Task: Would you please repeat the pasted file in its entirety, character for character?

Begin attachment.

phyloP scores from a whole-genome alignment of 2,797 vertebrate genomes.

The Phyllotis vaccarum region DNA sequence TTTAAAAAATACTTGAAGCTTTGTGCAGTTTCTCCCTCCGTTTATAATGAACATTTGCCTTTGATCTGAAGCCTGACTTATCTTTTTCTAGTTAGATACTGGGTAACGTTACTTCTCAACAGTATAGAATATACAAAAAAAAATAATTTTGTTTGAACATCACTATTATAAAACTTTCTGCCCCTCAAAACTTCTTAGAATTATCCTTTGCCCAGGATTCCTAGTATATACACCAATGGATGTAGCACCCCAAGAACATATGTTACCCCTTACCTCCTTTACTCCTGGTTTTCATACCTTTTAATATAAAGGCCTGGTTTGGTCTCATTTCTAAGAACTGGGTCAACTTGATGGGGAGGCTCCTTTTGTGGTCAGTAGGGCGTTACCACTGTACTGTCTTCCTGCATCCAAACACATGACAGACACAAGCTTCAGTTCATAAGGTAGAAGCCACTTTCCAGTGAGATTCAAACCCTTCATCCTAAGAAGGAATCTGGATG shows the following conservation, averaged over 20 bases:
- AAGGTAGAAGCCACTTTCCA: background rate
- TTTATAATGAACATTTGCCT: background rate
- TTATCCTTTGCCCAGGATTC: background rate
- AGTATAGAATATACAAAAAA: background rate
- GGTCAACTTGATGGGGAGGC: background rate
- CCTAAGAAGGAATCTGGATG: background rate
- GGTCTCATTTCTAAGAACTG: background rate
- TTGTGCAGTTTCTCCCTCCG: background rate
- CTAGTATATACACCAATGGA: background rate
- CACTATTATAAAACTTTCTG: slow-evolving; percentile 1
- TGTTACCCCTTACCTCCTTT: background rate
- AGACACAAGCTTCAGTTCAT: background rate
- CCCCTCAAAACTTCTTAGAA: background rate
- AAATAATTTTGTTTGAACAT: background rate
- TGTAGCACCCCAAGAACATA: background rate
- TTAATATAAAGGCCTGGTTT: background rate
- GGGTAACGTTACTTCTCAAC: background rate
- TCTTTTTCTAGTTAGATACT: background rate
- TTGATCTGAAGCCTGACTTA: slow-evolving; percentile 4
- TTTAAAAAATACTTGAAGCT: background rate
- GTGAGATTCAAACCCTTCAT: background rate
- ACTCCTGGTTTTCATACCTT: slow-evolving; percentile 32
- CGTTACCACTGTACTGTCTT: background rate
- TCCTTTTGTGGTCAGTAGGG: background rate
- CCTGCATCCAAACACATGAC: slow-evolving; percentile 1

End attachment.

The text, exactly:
phyloP scores from a whole-genome alignment of 2,797 vertebrate genomes.

The Phyllotis vaccarum region DNA sequence TTTAAAAAATACTTGAAGCTTTGTGCAGTTTCTCCCTCCGTTTATAATGAACATTTGCCTTTGATCTGAAGCCTGACTTATCTTTTTCTAGTTAGATACTGGGTAACGTTACTTCTCAACAGTATAGAATATACAAAAAAAAATAATTTTGTTTGAACATCACTATTATAAAACTTTCTGCCCCTCAAAACTTCTTAGAATTATCCTTTGCCCAGGATTCCTAGTATATACACCAATGGATGTAGCACCCCAAGAACATATGTTACCCCTTACCTCCTTTACTCCTGGTTTTCATACCTTTTAATATAAAGGCCTGGTTTGGTCTCATTTCTAAGAACTGGGTCAACTTGATGGGGAGGCTCCTTTTGTGGTCAGTAGGGCGTTACCACTGTACTGTCTTCCTGCATCCAAACACATGACAGACACAAGCTTCAGTTCATAAGGTAGAAGCCACTTTCCAGTGAGATTCAAACCCTTCATCCTAAGAAGGAATCTGGATG shows the following conservation, averaged over 20 bases:
- AAGGTAGAAGCCACTTTCCA: background rate
- TTTATAATGAACATTTGCCT: background rate
- TTATCCTTTGCCCAGGATTC: background rate
- AGTATAGAATATACAAAAAA: background rate
- GGTCAACTTGATGGGGAGGC: background rate
- CCTAAGAAGGAATCTGGATG: background rate
- GGTCTCATTTCTAAGAACTG: background rate
- TTGTGCAGTTTCTCCCTCCG: background rate
- CTAGTATATACACCAATGGA: background rate
- CACTATTATAAAACTTTCTG: slow-evolving; percentile 1
- TGTTACCCCTTACCTCCTTT: background rate
- AGACACAAGCTTCAGTTCAT: background rate
- CCCCTCAAAACTTCTTAGAA: background rate
- AAATAATTTTGTTTGAACAT: background rate
- TGTAGCACCCCAAGAACATA: background rate
- TTAATATAAAGGCCTGGTTT: background rate
- GGGTAACGTTACTTCTCAAC: background rate
- TCTTTTTCTAGTTAGATACT: background rate
- TTGATCTGAAGCCTGACTTA: slow-evolving; percentile 4
- TTTAAAAAATACTTGAAGCT: background rate
- GTGAGATTCAAACCCTTCAT: background rate
- ACTCCTGGTTTTCATACCTT: slow-evolving; percentile 32
- CGTTACCACTGTACTGTCTT: background rate
- TCCTTTTGTGGTCAGTAGGG: background rate
- CCTGCATCCAAACACATGAC: slow-evolving; percentile 1